Suong Nguyen waited.
For seven years, she lived in a small hut in Cam Ranh, Vietnam - waiting to start a new life in the United States, pinning her hopes on a man who had made her a promise.
Long Phan of Spokane kept his word.
Since he came to this country in 1990, the Vietnamese native has worked three jobs to bring his bride to the United States.
He became a U.S. citizen and wrote letters to the Vietnamese government. He worked 70 hours a week and saved thousands of dollars.
After years of waiting and piles of paperwork, Phan and Nguyen finally were reunited last week. They celebrated Tuesday along with 90 residents of Rockwood Lane Retirement Community, where Phan has worked for the last six years.
“I am so happy,” Nguyen, 31, said in Vietnamese. There were times, she said, when she didn’t think she would see him again.
Her husband, who translated for her, stood by her side with a guitar in hand. His eyes were fixed on his wife - a quiet woman with long black hair and wearing a bright yellow ao dai, a silky, long-sleeved outfit worn by women in Vietnam.
To the applause of the Rockwood residents, Phan sang her a love song in Vietnamese.
“I was very sad for so long,” said Phan, 33. “I hoped to someday bring her with me. … Now, my dream has come true.”
Phan and Nguyen met 11 years ago in Cam Ranh, a city in central Vietnam. They were neighbors, Phan said, and he thought she was pretty. When he left Vietnam, he promised he would marry her and bring her to the United States.
Two years ago, he returned to Vietnam for a few days to marry her. But he left after the wedding. He wasn’t a U.S. citizen then and he wasn’t allowed to bring her back.
“They fell in love and just waited,” said On Ha, Phan’s mother.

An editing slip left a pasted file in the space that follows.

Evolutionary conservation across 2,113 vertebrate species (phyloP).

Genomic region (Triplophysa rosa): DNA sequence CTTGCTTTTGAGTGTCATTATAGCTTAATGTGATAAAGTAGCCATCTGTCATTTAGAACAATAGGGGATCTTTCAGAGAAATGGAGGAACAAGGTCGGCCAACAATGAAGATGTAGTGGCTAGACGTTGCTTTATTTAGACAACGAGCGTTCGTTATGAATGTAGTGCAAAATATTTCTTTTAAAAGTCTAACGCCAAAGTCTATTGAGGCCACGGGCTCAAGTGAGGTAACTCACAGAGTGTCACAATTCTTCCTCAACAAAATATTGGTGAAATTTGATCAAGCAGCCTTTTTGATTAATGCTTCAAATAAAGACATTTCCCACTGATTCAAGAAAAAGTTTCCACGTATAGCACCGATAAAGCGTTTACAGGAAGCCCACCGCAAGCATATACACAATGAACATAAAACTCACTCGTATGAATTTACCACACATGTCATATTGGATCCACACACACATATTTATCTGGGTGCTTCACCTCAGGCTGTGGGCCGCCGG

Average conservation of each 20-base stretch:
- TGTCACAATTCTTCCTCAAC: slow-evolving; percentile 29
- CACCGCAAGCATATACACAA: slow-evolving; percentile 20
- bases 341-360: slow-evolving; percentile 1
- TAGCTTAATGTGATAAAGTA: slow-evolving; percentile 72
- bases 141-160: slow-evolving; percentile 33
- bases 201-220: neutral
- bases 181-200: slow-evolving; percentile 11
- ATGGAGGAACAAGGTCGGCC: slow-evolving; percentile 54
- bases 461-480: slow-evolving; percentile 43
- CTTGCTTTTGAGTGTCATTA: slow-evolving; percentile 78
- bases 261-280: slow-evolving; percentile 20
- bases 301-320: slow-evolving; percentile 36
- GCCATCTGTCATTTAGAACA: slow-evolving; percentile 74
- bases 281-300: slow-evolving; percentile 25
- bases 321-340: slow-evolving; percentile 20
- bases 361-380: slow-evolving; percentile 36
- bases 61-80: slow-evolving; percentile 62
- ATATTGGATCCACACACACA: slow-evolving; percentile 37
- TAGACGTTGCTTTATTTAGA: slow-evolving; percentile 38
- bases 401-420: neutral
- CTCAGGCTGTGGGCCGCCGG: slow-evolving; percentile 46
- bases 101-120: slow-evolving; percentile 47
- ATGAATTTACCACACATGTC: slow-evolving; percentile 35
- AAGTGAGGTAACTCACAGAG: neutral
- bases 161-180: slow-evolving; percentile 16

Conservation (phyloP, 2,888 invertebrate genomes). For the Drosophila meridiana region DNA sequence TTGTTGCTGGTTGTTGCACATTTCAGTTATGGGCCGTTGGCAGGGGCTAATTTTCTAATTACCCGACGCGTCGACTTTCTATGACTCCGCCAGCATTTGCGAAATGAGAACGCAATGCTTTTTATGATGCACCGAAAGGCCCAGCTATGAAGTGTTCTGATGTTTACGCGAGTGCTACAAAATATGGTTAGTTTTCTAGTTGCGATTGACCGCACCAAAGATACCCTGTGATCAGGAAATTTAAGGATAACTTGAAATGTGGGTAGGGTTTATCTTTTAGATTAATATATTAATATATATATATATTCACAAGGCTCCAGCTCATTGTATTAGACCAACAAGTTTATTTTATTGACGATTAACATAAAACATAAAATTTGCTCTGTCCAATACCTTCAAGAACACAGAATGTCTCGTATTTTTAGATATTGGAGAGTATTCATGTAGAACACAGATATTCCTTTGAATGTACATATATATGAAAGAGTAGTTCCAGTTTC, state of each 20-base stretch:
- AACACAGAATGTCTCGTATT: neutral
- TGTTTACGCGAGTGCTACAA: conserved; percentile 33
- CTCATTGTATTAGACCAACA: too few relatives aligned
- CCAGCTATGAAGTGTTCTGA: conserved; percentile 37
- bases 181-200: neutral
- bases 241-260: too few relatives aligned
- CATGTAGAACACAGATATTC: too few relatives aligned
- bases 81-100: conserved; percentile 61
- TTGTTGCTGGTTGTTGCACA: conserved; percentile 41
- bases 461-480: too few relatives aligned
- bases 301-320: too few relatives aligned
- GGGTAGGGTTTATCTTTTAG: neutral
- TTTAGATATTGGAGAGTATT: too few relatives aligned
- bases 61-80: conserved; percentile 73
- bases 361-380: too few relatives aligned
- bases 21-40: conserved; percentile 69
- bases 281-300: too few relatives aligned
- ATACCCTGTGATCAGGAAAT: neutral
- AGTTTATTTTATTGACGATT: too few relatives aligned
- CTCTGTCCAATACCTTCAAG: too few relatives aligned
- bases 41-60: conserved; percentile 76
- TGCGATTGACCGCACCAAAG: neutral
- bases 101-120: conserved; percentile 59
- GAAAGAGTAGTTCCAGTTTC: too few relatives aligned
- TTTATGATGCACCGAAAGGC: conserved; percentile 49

Many immigrants who come to this country never see their loved ones again. It takes at least a year to petition for relatives to join those who have become U.S. citizens. It also takes money.
To bring her to this country, Phan had to save $10,000 just to prove to immigration officials that he could support her.
“He missed her and wanted her to come,” said his sister, Nga Phan. “But it was so difficult.”
Long Phan came to America with his mother, three sisters and a brother. They didn’t want to stay in Vietnam, a Communist country where many live in poverty. The Phans’ home was a straw hut, recalled Nga Phan, now 27. There was never enough to eat. Long Phan, who provided for the family, earned less than $1 a day.
Unlike most Vietnamese, Phan’s family was able to come because Nga Phan is Amerasian. Through a U.S. program for children of war veterans, the family arrived in Spokane after a six-month stay in a refugee camp.
From day one, all Long Phan wanted was to be with Nguyen, said Marlene Walters, one of the managers at Rockwood.
He worked in Alaska at a cannery to earn extra money. The rest of the year, he held several jobs including one as a custodian at Rockwood.
The residents adopted him and his family, Walters said. They taught them English and helped them get jobs at the retirement center. Some of the residents helped Phan fill out the citizenship paperwork and even wrote letters of support when he was petitioning for Nguyen to join him.
“We’ve been praying forever for this girl to get here,” Walters said. “(Seven years) is a long time to wait for a bride.”
A few months before Nguyen arrived, Phan remodeled his four-bedroom home, which he shares with his family.
At the reception, the two were so nervous they started to giggle.
“I would like to thank everyone,” Phan told the crowd. “I’ve very happy today.”
, DataTimes ILLUSTRATION: Color photo
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